MIAMI – The embattled former police chief of Miami is suing his former employer and city commissioners, saying his public firing three months ago was in retaliation for him speaking out against corruption.
Art Acevedo had a six-month tenure and was suspended and then fired after three raucous meetings, in which he says he was “purposefully humiliated” and fired for reporting abuses of power by elected officials.
The complaint was filed Wednesday in federal court against the city of Miami, its city manager Art Noriega and three city commissioners.
The lawsuit says a memo sent to the mayor and city manager accusing several commissioners of hampering his reform and meddling in the police department should have been protected by the First Amendment, but instead cost him his job. It says his firing was in violation of Florida Whistle-blower’s Act, which protects employees against retaliatory actions for reporting abuses of power.
The complaint says that Acevedo was concerned two commissioners were trying to send police for code enforcement to specific bars and restaurants owned by a man who had supported a political opponent.
He attempted “to push back on attempts by certain City of Miami Commissioners to use the men, women, and resources of the MPD to carry out their personal agendas and use the (Miami Police Department) as their puppet,” the complaint states.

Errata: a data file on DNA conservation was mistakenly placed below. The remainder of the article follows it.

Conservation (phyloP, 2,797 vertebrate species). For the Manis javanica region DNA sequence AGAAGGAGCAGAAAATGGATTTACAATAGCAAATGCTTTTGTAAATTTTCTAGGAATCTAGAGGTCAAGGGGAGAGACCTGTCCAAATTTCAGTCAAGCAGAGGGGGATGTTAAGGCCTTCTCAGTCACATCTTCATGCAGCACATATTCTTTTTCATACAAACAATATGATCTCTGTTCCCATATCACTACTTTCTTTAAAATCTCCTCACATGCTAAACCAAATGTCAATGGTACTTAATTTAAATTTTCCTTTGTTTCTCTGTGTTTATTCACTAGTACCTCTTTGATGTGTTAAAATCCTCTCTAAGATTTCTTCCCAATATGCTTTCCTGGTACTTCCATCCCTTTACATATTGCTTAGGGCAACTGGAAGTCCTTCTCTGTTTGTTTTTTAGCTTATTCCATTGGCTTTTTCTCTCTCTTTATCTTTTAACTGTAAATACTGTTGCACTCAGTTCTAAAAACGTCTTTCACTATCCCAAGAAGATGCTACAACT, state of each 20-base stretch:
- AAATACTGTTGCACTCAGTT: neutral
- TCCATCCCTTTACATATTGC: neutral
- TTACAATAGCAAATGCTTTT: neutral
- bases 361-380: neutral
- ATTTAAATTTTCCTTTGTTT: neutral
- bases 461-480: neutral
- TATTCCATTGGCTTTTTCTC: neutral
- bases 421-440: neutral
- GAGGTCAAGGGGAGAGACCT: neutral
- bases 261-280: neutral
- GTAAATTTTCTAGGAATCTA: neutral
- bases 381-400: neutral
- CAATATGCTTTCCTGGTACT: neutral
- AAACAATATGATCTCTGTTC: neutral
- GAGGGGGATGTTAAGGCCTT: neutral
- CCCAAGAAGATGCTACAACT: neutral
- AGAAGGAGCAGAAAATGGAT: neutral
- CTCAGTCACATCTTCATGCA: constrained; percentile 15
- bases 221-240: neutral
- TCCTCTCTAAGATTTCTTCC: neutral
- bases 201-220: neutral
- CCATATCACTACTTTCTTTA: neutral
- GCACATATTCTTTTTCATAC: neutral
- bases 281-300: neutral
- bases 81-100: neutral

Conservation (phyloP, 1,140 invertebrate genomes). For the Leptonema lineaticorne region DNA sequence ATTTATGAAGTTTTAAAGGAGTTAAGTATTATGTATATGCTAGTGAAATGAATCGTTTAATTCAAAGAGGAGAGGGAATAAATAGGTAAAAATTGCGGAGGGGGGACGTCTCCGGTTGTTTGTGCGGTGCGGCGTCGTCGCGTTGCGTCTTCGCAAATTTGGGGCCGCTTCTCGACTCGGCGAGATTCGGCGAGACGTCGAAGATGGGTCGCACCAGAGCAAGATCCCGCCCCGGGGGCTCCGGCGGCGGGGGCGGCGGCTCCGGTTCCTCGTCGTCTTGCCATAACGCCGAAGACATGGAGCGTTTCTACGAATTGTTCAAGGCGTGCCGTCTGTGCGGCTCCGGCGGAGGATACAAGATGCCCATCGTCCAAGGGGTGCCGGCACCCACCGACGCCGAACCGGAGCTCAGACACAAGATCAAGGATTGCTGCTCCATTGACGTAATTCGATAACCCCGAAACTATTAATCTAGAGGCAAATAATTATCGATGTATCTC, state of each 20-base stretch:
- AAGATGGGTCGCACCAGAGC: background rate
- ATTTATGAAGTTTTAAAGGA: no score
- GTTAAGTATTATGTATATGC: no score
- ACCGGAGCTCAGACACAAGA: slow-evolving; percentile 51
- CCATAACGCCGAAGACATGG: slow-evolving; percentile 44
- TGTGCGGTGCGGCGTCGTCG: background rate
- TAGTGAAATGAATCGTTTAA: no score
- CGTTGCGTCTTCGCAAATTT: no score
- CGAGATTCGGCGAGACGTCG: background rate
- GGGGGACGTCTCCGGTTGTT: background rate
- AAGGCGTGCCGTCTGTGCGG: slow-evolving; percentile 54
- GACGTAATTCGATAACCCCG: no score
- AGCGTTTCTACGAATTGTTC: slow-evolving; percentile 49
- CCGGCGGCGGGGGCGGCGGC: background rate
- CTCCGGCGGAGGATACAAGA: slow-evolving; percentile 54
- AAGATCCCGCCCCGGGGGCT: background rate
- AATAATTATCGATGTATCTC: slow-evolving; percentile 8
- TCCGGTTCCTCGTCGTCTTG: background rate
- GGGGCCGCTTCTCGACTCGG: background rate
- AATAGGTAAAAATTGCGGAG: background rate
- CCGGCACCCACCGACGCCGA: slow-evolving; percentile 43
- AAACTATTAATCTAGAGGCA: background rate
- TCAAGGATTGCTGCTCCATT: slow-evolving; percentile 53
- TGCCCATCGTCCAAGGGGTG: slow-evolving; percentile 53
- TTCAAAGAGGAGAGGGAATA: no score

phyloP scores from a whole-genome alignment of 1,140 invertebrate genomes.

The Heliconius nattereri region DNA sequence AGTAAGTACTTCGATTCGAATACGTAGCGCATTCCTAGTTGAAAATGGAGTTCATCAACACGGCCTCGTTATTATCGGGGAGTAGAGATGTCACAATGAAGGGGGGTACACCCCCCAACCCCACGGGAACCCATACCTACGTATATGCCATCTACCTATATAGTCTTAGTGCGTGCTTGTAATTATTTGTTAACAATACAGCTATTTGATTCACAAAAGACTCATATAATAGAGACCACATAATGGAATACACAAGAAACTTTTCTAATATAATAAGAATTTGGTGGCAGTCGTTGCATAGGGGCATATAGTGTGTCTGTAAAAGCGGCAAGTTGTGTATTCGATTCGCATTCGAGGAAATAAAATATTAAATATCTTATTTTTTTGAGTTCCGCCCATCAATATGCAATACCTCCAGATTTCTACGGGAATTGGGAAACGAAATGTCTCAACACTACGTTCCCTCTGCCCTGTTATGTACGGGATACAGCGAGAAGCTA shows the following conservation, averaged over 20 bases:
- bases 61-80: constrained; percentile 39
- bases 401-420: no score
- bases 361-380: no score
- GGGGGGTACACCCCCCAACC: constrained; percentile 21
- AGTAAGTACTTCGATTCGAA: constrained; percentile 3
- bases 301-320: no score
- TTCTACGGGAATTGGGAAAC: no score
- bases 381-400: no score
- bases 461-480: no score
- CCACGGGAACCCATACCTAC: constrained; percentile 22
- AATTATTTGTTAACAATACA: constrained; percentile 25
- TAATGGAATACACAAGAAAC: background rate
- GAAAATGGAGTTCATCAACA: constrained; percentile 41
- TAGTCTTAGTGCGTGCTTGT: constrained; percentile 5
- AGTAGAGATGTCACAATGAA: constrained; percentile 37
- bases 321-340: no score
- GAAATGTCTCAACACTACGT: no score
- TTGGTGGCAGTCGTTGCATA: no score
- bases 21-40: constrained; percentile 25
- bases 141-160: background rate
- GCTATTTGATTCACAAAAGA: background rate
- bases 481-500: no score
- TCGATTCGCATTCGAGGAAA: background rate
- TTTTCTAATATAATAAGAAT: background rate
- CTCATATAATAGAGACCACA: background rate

It includes details about the first public meeting to discuss Acevedo's tenure, when commissioners played videos of him impersonating Elvis Presley in a white jumpsuit dancing the “Jailhouse Rock” at a fundraiser previous to his Miami post. They “attempted to humiliate him,” the complaint states.
The city of Miami did not immediately respond to requests for comment.
Acevedo was recruited by Miami Mayor Francis Suarez. At the time, he was touted as a progressive law enforcer who had headed the police department in Houston and shared ancestry with hundreds of thousands Cubans in Miami as a Havana-born refugee.
But Acevedo began making waves almost immediately after he started in the post last April by taking over internal affairs and making significant changes to his command staff. He demoted four majors and fired two high-level police officials — a married couple — because they weren’t truthful about a crash involving a city-issued SUV.